She will keep her washing-machine shut in future. And meantime, until another cat is found, later in the summer, the mice will be happy. Sod them.

(Pili would have been sitting on Granny's lap while she wrote this, in other days. She had a book on her lap at one point and almost thought it was the cat. She keeps seeing the cat, she thinks - or at least expecting it to come round the corner. She keeps on having flashbacks of everything - if only she had done this, not done that etc etc. That's how it always is with tragedies, big and small. Don't drop that handkerchief, Desdemona. Don't turn that machine on, Granny. Oh God. Oh God.

Saturday, May 02, 2009

Oh dear

Sorry. Granny has not taken the wings of the morning and vanished into outer space - nor has she descended to the uttermost parts of the sea. She and Beloved have had guests - one thing - also the novel she's been tinkering with for a while took off, to her excitement; she felt - as one writer friend described such things happily, mentally, pregnant and was looking forward to the disappearance of not only the guests, but also Beloved, off to do various bits of business in the UK. The day before the departures, alas, she made the mistake of reading through what she'd written and Granny's answer to Anna Karenina - or even to Joanna Trollope -revealed itself as the usual load of solipsistic shite: a baby with defects for sure. You know how it is. So here she is, all by herself, with all the time in the world, finding every excuse she can not to get back to this ungem of literature - yet another heap of paper for someone not to publish; today's excuse is writing this. Any excuse will do, boring or otherwise.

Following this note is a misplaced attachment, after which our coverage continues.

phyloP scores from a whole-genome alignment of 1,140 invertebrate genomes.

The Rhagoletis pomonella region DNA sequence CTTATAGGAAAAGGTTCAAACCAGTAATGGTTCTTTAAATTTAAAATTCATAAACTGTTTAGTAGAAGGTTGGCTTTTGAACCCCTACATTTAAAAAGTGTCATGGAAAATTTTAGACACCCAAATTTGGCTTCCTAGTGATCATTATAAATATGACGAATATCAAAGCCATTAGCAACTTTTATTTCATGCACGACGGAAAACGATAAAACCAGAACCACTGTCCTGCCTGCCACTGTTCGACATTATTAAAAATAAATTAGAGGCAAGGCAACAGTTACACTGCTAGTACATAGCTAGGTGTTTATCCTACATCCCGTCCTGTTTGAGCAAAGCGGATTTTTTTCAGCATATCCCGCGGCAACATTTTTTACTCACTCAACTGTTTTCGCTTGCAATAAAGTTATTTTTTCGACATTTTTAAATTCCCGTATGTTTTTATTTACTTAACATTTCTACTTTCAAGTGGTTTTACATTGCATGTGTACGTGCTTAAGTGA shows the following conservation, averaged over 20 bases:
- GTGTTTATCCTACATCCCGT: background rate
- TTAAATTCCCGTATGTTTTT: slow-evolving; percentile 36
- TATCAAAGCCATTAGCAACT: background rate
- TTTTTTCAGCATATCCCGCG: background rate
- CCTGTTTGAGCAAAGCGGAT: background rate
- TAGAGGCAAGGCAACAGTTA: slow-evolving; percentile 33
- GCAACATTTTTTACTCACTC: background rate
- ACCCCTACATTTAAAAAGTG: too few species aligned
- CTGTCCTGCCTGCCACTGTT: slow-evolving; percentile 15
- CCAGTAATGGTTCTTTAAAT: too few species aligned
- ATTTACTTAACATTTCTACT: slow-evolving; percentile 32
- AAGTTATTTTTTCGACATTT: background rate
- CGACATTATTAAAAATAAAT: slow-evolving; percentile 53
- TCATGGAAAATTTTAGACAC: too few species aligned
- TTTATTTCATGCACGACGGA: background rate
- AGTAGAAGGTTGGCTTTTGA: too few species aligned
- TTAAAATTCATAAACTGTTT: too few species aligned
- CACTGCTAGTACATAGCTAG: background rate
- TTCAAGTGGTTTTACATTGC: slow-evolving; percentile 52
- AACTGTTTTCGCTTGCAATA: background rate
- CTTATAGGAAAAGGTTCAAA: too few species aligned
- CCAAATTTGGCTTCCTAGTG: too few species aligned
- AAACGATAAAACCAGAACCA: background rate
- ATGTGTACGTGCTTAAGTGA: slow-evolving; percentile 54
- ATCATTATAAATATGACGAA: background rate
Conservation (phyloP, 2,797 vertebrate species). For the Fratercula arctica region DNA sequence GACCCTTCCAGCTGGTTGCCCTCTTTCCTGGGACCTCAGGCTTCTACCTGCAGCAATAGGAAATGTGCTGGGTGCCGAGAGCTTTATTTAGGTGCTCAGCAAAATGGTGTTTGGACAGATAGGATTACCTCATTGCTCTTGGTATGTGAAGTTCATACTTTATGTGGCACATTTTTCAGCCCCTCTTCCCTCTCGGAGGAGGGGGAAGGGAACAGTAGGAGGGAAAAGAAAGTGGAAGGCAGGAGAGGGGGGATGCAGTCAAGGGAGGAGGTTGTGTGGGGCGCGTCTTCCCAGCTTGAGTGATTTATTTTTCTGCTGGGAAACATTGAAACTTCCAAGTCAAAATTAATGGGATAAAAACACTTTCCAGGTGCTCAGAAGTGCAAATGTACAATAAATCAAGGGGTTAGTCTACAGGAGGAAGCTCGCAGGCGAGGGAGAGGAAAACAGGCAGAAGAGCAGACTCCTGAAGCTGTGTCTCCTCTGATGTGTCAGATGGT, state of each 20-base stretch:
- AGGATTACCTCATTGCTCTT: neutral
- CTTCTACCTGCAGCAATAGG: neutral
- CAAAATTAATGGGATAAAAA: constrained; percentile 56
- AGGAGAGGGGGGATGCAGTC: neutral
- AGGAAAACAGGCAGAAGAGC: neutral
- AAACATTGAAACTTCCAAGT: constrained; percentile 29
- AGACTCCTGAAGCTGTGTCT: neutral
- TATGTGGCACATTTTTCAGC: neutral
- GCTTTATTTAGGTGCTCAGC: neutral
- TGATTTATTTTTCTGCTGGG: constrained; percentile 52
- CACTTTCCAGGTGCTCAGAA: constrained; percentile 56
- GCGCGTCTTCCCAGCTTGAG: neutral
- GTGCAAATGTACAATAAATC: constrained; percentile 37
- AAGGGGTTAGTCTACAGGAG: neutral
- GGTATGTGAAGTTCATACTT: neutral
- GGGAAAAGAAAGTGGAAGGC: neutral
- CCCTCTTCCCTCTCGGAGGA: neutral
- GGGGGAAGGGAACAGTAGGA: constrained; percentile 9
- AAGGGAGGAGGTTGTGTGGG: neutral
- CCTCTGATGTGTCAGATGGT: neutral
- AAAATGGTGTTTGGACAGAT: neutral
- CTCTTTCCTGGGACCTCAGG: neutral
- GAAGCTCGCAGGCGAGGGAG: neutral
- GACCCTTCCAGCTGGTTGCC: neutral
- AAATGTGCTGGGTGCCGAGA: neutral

There's the laundry from the guests, for instance, then there's sorting out the bloody dogs of whom she is now in charge. (After a nice week in which the safely enclosed animals gamboled round their dog garden, the Local Yokel applied his teeth and claws to the usual effect - how Granny HATES that dog - a hole in the wire appeared and out they all came. Shit.) And then there's hoovering the rugs in the sitting-room - and washing the kitchen floor - and moving herself upstairs to what in the summer is her and Beloved's bedroom instead of the guests'. And yesterday there was a charity barbecue, attended by the usual expat display of bottle blonde and withered cleavage - often on the same person - not anywhere Granny fits very well, lovely as some of their owners turn out to be on closer acquaintance. She hasn't got a cleavage anyway after her unwilling encounter with a surgical knife and turning blonde would not suit her one little bit. She did encounter an extraordinary brown-eyed - and white-haired - Belgian woman with a very deep voice confined to a very high-tech wheelchair: despite which handicap she lives on the island in winter, IN A VAN - parking it on any offered garden. Granny heard herself offering her their carpark place in one weak moment - no she hadn't drunk anything: the prospect of having to move the truck out of a tight space and up a steep slope when she left the barbecue inhibited that. But she doesn't think the carpark place would be enjoyed much: too windy. Nor is she sure what Beloved would make of this unusual visitor. Contemplating which she ate far too much garlic bread - the barbecued meats were slow to arrive -before, with difficulty -see above -taking herself off home.

No such excuse today - though she does have to go to a concert this evening. Lunch then? Or siesta? Or back to the load of shite? Choices choices.

Actually no choice: after a gloomy morning the sun is out. It's her hammock for Granny. Literature? What's that?

Click Here